Date of Award
Master of Science
Molecular Biology Microbiology and Biochemistry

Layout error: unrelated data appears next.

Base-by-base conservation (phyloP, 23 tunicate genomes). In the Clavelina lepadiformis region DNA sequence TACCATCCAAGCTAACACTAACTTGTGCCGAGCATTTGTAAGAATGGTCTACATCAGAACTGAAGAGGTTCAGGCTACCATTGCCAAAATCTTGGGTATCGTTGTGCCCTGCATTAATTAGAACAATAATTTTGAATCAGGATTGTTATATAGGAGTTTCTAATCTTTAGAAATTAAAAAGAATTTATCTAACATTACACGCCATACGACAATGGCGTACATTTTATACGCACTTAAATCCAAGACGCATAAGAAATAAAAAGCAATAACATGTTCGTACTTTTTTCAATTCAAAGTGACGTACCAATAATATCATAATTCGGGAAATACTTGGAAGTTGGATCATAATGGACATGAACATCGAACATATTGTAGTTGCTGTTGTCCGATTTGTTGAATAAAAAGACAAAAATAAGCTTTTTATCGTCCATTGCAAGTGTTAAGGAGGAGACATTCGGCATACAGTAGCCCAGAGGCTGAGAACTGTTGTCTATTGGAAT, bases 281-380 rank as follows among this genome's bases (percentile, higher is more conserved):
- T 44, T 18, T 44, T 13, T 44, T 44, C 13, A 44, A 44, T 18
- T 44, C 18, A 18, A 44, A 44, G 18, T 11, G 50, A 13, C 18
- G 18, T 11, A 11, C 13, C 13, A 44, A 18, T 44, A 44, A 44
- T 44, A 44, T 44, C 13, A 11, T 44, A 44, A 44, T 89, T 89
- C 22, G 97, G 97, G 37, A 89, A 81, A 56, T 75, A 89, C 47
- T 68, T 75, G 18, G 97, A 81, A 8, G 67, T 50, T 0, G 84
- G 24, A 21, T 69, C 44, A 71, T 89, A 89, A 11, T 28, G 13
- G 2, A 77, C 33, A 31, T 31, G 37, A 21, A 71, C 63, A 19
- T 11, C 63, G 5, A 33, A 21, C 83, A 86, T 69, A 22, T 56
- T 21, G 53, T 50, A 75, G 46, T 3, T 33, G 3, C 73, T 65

Chlamydia spp. is the most commonly reported sexually transmitted bacterial pathogen in the developed and developing world. Chlamydia spp. infect the epithelial cells (ECs) of the respiratory, reproductive, and gastrointestinal (GI) tracts. Following female reproductive tract (FRT) infections, C. trachomatis can ascend to, and infect the uterus and ovaries, causing pathologies such as tissue scarring, pelvic inflammatory disease (PID), ectopic pregnancy, salpingitis, and infertility. In contrast, infection of the GI tract of animals and humans by Chlamydia spp. is a long lasting, persistent infection that does not induce significant pathology. Unlike FRT infections, GI tract infections with Chlamydia are more resistant to antimicrobial therapy such as Azithromycin treatment. In addition, Chlamydia in the GI tract can be a reservoir for re-infecting the FRT. Although sexually-transmitted infections present major health challenge worldwide, there is a paucity of vaccines that target such pathogens. With specific regard to Chlamydia, no vaccine has been licensed for use in humans thus far. In order to elicit immune responses at mucosal surfaces such as that of the FRT, mucosal immunization is necessary. However, the FRT is a poor site of induction of immunity. Based on our previous observations that immune responses in the FRT were elicited following per-oral (PO) immunization, we hypothesized that protective immunity in the FRT could be elicited through in the GI tract following mucosal (PO) immunization, and that PO immunization could provide protection against genital Chlamydia challenge. To test this hypothesis, 6 to 8 week-old female C57BL/6 mice were PO or sub-cutaneously (SC) primed with either live or killed C. muridarum EBs, then at day 28 SC boosted with killed PBS or killed C. muridarum. At day 42 post-priming mice were per-vaginally (PV) challenged with 2x〖10〗^5IFUs of C. muridarum, and 6 weeks following the PV challenge FRT tissues were excised, C. muridarum tissue loads were determined, and upper FRT pathology was scored. We found that PO inoculation with live or killed C. muridarum followed by SC boosting significantly reduced hydrosalpinx pathology and C. muridarum titers in ovaries, uterus and vaginal swabs compared to unimmunized controls and to mice primed and boosted SC with killed EBs (SC(K)-SC(K)). Neither form of immunization affected C. muridarum titers in GI tract, although mucosally immunized animals developed relatively high Chlamydia-specific sIgA titers prior to PV challenge. Our results indicate that mucosal priming is essential for induction of protective immunity in the FRT, and that oral immunization is an effective approach for vaccination against mucosal pathogens like Chlamydia.
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